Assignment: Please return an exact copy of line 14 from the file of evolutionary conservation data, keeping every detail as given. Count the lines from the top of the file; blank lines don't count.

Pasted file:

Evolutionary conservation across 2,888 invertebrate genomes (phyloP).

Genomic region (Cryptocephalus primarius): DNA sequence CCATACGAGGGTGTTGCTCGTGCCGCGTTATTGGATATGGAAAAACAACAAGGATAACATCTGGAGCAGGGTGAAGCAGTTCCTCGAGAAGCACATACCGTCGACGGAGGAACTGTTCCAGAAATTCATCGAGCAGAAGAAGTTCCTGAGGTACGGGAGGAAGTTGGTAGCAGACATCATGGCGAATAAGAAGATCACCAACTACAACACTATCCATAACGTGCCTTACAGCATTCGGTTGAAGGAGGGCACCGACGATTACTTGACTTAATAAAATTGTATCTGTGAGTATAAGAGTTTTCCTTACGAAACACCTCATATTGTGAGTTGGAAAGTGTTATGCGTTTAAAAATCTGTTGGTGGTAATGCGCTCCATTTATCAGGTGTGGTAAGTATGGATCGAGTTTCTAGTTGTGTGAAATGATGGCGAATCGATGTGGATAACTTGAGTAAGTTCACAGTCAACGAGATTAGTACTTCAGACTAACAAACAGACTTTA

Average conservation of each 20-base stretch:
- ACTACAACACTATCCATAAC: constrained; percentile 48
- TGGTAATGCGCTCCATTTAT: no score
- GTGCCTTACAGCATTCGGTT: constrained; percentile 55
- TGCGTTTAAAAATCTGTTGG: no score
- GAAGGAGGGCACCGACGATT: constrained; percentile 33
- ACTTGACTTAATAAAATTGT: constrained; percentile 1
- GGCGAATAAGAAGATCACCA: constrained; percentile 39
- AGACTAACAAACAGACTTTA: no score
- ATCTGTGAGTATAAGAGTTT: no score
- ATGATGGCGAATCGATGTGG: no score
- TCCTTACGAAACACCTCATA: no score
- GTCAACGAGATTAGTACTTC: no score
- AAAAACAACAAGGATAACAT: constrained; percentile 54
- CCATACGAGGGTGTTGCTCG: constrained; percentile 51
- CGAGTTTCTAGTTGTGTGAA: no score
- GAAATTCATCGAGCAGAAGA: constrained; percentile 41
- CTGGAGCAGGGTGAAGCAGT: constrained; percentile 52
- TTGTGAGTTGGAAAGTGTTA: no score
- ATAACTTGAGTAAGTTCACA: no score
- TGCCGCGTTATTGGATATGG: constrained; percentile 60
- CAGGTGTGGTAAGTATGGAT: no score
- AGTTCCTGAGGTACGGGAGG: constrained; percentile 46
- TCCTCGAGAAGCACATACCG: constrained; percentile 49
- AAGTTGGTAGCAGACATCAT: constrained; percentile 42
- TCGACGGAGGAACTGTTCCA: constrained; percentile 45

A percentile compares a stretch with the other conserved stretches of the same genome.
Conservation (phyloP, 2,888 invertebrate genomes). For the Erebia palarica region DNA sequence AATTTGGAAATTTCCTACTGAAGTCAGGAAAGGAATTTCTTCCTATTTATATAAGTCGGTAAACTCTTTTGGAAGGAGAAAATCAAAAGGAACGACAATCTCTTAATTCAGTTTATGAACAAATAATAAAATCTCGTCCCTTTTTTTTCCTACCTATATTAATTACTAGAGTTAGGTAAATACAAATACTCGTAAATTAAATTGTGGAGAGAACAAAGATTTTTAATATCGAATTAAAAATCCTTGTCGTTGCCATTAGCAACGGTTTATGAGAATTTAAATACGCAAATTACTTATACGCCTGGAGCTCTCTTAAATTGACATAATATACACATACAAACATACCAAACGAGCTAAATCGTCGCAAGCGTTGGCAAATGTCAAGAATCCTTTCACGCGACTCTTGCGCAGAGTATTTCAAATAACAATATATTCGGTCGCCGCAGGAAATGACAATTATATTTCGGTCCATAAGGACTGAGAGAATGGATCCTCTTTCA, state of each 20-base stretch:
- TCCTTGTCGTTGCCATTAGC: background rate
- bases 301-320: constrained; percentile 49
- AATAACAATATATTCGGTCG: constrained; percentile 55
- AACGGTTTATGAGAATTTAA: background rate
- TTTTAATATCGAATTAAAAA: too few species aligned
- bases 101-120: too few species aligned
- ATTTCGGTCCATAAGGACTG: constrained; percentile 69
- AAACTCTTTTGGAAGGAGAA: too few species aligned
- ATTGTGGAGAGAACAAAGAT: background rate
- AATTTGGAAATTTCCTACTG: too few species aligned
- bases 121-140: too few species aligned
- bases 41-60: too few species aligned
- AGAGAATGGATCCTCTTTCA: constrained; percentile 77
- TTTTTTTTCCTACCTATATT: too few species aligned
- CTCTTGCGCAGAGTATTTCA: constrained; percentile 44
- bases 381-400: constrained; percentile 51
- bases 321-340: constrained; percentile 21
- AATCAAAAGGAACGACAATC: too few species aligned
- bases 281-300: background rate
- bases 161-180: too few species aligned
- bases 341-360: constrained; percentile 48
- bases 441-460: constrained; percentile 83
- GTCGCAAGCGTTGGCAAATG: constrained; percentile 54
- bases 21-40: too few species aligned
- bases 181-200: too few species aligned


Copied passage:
- TCCTTACGAAACACCTCATA: no score